I might be wrong when I say the book shifts in tone. There were elements of the more serious faux-slice of life type of narrative in the first book. There is a definitive sense of reality to the whole thing such as Hiro and Mayumi’s rather serious inability to afford a place to rent even though they’re both working full time or Mayumi having to potentially move back to Japan if she can’t renew her work visa. Many young adults have faced that same situation. You’re constantly working but somehow you’re just not making ends meet. You can feel the weight of adult responsibility on Hiro’s shoulders. Add to that the surrealist monster attacks on New York and things can get very complicated for the couple. It can seem like a difficult subject to write and it is which is why I’m so impressed by what Chao’s created with Johnny Hiro. It’s at times very funny and then it shifts gears into something that is borderline depressive because of how real the character’s struggles are. I can empathize because less than a year ago I was in a similar situation as Mayumi and Hiro. I want them to succeed to dearly that it makes for an emotionally powerful read.

After thinking about it, I don’t think my first statement was wrong. There is a shift in tone but it’s driven by the progression of the story which is why it works. Chao still took the time to write stories that were closer to the tone of those found in the first volume. The first story in The Skills to Pay the Bills is one of those stories. Mayumi wants Hiro to meet one of her friends only to find out her friend and Hiro once dated . . . well, not exactly dated. The conversation is interrupted by a King Kong like ape who grabs hold of Mayumi’s friend and runs away with her. Hiro and Mayumi run after the ape, Mayumi doing it in platform sandals which Hiro notices and comments on (aren’t they the cutest?). Chao even takes the time to address some of the sillier aspects of the first volume such as Mayumi having a job as an editor despite speaking in fragmented English. It turns out she has excellent reading and writing skills but the dichotomy between written and oral remains. It’s not explained, simply pointed out. It also got me thinking about the Sapir-Whorf hypothesis about how your ability to communicate something is directly linked to your understanding of it.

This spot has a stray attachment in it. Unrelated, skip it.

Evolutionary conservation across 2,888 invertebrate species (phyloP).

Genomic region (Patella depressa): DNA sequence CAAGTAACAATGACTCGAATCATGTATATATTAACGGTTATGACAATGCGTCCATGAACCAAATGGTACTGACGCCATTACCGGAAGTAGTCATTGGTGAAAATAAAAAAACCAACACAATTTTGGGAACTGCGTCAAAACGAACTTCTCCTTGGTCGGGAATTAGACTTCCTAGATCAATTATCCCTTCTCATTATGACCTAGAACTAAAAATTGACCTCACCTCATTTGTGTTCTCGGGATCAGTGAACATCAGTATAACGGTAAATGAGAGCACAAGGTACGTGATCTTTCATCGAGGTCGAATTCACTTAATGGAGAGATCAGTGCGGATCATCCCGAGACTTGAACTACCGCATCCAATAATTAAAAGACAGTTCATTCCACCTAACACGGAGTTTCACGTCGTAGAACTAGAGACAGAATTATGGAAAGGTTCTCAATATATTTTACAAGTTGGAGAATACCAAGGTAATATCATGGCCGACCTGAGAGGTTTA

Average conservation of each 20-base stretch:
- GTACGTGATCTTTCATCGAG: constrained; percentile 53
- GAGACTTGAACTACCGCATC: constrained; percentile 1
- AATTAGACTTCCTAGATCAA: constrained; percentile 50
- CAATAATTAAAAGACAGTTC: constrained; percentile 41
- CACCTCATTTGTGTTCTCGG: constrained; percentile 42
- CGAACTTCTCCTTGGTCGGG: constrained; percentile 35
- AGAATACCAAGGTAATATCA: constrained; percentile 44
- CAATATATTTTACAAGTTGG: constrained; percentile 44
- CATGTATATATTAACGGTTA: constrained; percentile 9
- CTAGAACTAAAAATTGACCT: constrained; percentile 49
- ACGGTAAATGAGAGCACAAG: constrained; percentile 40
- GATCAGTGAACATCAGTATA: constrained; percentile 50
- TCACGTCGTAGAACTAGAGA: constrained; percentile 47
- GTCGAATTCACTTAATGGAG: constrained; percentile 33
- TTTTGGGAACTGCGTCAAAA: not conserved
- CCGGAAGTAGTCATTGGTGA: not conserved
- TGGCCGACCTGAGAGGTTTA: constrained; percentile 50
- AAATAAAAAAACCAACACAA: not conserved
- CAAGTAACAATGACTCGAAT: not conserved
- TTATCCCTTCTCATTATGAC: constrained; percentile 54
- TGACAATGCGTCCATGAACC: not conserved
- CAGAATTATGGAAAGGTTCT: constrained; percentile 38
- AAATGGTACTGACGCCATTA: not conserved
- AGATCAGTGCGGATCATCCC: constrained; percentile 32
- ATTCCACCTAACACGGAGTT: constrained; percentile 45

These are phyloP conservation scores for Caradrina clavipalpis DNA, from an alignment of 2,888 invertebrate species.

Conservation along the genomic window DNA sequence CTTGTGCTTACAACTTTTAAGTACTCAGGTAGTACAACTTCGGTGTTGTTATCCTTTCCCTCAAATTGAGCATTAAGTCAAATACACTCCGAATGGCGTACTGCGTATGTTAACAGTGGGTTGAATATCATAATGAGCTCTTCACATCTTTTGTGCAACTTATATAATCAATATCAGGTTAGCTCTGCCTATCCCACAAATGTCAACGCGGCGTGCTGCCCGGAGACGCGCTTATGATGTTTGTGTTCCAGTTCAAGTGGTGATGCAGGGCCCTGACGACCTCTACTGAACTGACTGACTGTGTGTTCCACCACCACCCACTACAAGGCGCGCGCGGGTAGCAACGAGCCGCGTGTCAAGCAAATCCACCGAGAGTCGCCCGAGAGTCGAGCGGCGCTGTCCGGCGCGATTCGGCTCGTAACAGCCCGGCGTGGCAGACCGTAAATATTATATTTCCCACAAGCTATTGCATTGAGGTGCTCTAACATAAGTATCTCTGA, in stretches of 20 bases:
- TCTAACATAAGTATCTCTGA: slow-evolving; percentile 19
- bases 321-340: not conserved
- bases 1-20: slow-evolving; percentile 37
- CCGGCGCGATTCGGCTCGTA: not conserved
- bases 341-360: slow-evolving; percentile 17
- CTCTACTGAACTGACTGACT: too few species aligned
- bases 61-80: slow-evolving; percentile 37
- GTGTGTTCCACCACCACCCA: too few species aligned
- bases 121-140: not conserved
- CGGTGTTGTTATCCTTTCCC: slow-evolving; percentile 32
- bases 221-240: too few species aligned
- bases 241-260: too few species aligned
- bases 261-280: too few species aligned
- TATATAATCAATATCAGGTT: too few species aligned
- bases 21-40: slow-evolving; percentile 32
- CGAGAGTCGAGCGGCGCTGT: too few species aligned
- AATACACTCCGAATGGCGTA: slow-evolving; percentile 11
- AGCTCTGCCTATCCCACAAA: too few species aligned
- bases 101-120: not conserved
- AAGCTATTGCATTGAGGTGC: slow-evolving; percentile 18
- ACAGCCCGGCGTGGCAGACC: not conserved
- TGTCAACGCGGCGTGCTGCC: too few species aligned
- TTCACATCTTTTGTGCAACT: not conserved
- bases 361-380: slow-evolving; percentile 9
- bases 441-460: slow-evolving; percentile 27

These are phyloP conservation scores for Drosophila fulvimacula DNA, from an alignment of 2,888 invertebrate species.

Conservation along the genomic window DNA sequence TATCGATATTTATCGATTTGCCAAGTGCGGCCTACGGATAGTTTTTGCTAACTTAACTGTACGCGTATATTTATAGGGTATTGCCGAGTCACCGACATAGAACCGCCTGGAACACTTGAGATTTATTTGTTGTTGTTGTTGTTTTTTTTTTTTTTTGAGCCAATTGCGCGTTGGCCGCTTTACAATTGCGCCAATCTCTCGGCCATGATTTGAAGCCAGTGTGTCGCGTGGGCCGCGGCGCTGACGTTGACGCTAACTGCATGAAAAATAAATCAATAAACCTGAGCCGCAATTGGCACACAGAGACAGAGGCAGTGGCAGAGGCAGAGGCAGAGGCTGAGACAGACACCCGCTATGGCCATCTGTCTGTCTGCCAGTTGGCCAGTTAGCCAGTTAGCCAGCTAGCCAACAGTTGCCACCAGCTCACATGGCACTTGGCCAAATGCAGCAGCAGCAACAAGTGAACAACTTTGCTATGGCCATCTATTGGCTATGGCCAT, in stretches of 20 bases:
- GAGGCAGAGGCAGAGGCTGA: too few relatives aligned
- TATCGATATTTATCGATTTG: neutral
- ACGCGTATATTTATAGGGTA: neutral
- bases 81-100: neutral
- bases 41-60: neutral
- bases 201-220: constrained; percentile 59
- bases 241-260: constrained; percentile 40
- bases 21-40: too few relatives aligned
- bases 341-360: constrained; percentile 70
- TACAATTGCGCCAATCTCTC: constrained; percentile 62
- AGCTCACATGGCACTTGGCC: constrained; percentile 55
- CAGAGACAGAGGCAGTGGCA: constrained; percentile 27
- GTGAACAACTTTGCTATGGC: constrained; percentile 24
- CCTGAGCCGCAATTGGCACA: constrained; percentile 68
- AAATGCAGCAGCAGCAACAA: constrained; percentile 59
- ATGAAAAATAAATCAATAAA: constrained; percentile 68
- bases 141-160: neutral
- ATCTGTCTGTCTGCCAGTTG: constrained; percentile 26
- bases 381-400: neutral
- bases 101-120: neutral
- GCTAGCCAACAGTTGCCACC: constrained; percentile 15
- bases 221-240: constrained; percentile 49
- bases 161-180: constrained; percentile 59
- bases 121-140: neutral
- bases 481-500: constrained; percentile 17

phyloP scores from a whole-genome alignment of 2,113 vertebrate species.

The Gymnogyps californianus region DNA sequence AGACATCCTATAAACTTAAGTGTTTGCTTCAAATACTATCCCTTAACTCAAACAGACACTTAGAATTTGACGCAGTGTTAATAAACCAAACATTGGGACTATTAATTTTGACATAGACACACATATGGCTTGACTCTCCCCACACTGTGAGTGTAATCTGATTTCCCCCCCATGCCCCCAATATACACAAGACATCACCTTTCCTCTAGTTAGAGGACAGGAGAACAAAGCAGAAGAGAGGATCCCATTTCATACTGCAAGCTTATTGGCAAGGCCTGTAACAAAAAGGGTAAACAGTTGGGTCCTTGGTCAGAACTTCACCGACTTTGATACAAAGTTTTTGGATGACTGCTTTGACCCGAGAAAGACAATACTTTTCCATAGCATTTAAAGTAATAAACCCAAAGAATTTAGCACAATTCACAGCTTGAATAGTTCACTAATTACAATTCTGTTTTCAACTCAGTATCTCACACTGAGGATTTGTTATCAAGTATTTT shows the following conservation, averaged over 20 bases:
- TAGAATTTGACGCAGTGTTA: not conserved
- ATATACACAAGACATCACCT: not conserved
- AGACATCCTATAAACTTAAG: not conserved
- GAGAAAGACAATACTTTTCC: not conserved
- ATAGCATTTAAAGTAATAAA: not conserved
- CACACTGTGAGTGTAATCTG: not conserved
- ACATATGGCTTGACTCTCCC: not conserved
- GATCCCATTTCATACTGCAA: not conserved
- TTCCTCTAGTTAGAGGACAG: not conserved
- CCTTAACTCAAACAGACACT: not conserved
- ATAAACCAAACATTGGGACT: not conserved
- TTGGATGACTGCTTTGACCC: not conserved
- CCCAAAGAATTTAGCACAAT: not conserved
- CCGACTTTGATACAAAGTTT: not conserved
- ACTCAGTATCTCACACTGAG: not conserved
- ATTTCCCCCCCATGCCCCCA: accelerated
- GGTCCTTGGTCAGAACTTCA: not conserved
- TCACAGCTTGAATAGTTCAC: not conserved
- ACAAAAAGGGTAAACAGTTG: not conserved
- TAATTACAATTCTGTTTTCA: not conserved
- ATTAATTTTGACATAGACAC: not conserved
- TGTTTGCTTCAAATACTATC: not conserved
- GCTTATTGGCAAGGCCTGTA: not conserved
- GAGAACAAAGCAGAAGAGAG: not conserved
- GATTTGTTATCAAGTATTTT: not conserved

Once I was passed the halfway point of The Skills to Pay the Bills, I started to read more slowly. I didn’t want the book to end. I wanted the experience of reading it to last longer so I took my time and savoured each page. Johnny Hiro is a pretty special comic. It speaks to me in a way that surprises me. I feel like I’m slightly ahead in my life than Hiro and Mayumi are but I can still relate to them because their situation is still fresh in my mind. Fred Chao really starts to explore the characters and he does so in a fascinating way, not by focusing on one character at a time but my juxtaposing the development of one character and the past of another. He is able to simultaneously show the reader what has happened and how and what will happen and why. Now we know how Mayumi and Hiro met and we know how the rivalry between Shinto Peter and Masago started.

Despite Hiro’s existential crisis, the comic ends on a positive note. Hiro learns that no matter the difficulties you face, you have to make time to enjoy things because if you don’t, it will one day be too late . . . and even then that might not always be the case. You’re the master of your own destiny and by working hard and persevering; you can change things for the better. Masago acts as a cautionary tale for Hiro but he’s also serves as an example that it’s not always too late to change. The Tor Books website lists The Skills to Pay the Bills as the second volume of three. I’m sad to find out that there will only be three volumes but at the same time I’m very glad to know that there will be at least one more volume of Johnny Hiro.

Mad skills, Mayumi.

Wednesday, 11 December 2013

Star Trek: The Next Generation: Q-in-Law

One of the enjoyable characteristics of Star Trek literature, based on my experiences thus far, is that they have relatively simple plotlines used to create interesting character moments and provide food for thought, much like some of the better episodes of the franchise. They also generally have interesting painted covers which are always nice (though you’ll notice, there exists a patter: characters heads, with or without torso, with a ship floating in space above them). Peter David also adds an additional element to his Star Trek novels: they’re hilarious. Star Trek: The Next Generation: Q-in-Law appears to have been written primarily to provide plenty of laughs.

The plot, as stated above, is simple. Two rival merchant families of an alien race called the Tizarin are preparing for a wedding that will unify both families. They’d like to have the wedding on the Entreprise because of the diplomatic importance of the wedding. The Tizarin are organized in families and their social structure is somehow linked to the Fifth House of Betazed . . . meaning Lwaxana Troi will also be present at the wedding. For reasons unknown, Q also makes an appearance. Do you understand now why I said that Q-in-Law seems to be built around a single idea? That idea is to have Q and Lwaxana meet and give David plenty of opportunities to crack wise and make us laugh. Simply put, it’s an absolute delight.